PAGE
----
This post was written by Selena Ortega-Chiolero, who received an ARL + DLF Fellowship to attend this year’s DLF Forum.
Selena is currently a member of the Chickaloon Village Traditional Council (CVTC) staff where she is assisting the Tribe in establishing a formal Tribal Collections and Archives that will house the history and culture of the Ahtna Dené of Chickaloon Native Village in Southcentral Alaska. Selena has worked with an array of museums, galleries and non-profit organizations throughout California and Alaska. Her broad industry experience includes museum administration, development, curatorial, collections, exhibitions and programs. She holds degrees in both Art History and Asian Studies from California State University, Sacramento, and is currently completing the Museum Studies indigenous certification program through the Institute of American Indian Arts in Santa Fe, New Mexico. Selena has been a part of the museum community in Alaska for the past nine years and is currently serving as the Board Secretary and Advocacy Task Force Leader for Museums Alaska, Alaska’s statewide museum association. When Selena is away from her desk, she enjoys beading, learning new languages, reading and travelling with her husband, Richard, and their French Bulldog, Crash.
Stranger in Not Such a Strange Land
In the museum world, 2019 has seen the industry recognize a need to shift in, not only how museums tell their stories but in how their staff and visitors relate to their collections. Conversations have focused on topics of access, inclusivity, equity and diversity. As a Tribal museum collections steward, these ideas are not new and radical, but rather a result of an increased understanding that museums are fundamentally at the core, educational institutions with a responsibility to share truths and provide a platform for communities to connect. In an effort to expand my own understanding of how our collections can serve our community, I decided to change things up in my ongoing professional training by taking the path less travelled and attending a new conference, one that was not under the museum industry umbrella. This is how I found myself attending the 2019 Digital Library Federation Forum held in Tampa, Florida.
I must admit, upon first impression I felt like a stranger in a strange land, privy to conversations I knew nothing about that incorporated specific vernacular and acronyms attuned to digital libraries such as Omeka, OCR and JIRA. Many of the attendees represented large institutions, mostly from university libraries with substantial funding and staff which was slightly intimidating for an attendee like myself, a Museum Specialist representing a small Ahtna Athabascan Tribe in Alaska. However, my nerves and concerns were cast aside once I heard Dr. Marisa Duarte’s opening plenary speech, “Beautiful Data: Justice, Code, and Architectures of the Sublime.”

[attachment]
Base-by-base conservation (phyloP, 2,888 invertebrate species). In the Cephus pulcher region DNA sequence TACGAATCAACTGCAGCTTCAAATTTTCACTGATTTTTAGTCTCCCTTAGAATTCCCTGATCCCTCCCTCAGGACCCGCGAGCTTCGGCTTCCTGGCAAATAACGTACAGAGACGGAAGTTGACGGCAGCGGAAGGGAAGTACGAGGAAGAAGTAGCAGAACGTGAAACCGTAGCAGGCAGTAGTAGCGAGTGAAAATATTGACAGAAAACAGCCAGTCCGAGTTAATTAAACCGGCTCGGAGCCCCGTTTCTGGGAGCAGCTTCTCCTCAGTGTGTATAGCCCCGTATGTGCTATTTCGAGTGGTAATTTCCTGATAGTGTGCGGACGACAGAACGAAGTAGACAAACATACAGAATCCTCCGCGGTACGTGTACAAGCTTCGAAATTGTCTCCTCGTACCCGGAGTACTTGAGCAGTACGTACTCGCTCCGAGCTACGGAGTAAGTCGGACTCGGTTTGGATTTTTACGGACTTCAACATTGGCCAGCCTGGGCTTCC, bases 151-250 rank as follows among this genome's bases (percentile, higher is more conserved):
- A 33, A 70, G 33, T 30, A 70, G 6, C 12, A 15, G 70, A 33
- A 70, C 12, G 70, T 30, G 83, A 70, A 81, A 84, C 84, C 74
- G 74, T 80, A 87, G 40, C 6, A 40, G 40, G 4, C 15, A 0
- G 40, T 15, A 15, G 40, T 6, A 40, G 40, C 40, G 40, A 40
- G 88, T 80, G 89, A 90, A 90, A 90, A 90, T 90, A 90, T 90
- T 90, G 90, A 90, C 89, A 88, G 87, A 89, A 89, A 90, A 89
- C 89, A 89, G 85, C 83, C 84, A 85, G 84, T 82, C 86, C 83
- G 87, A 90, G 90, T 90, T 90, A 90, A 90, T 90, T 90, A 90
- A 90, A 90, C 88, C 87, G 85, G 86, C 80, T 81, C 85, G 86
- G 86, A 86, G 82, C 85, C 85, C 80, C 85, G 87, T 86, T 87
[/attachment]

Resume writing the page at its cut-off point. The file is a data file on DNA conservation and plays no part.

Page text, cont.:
Dr. Duarte impressed upon us that by understanding the relationship between data and justice we can begin to understand the relationship between digital libraries as institutions for change. She predicts that in years to come the digital archive and library will serve as an integral component in peoples’ “right to know.” It is in this increase of knowing among marginalized, oppressed and indigenous people that we will be able to understand the colonial processes and histories that have and continue to undermine indigenous self-determination and sovereignty. In supporting the “right to know” libraries and archives can serve as a catalyst for change by breaking down indigenous barriers.
I found it comforting that libraries, like museums, are beginning to understand that they can be painful sites for indigenous peoples as they are tied to the colonization process. In contrast, they can also be proponents of positive informative change. Throughout the Forum, several presenters echoed Dr. Duarte’s “right to know” call to arms. In a Digital Humanities + Decolonization session, William Fenton from the Library Company of Philadelphia presented projects from their Redrawing History initiative that seeks to gain indigenous perspectives on Colonial America. In a Copyrights session, Perry Collins from the University of Florida presented on her work in developing ethics literacy for open collections and suggested that we begin to question not just the how in digital sharing but the should we, as well.
Perry Collins presenting on ethics and copyright
Although I initially began my 2019 DLF Forum experience as a stranger maneuvering through unfamiliar waters, I discovered that the waters were not far off from the museum landscapes I have roamed for many years. In fact, digital libraries have more in common with museums then I initially thought. They, like museums, are responsible for selecting what and how they share their digital materials. Libraries are becoming curators in the sense that they are designing how their collections are presented to their users by the choices they make in their database lexicon, narrative, and record links. A responsibility that can either impact a few or many. Similarly, to museums, they are at that pivotal moment where the choices they make in regards to access and sharing will shape how and what people learn. Being confronted with these similar challenges has me convinced that both libraries and museums can learn much from each other in how they choose to overcome these obstacles. I am grateful to have had the opportunity to see collections and archives from a differing perspective. I am now more the wiser for it and foresee a future where I continue to stray from the usual professional training path so that I may broaden my outlook, expand my professional network and improve my skill set as a museum collections steward. Tsin’aen (thank you), DLF, for showing me there is more out there for me to learn.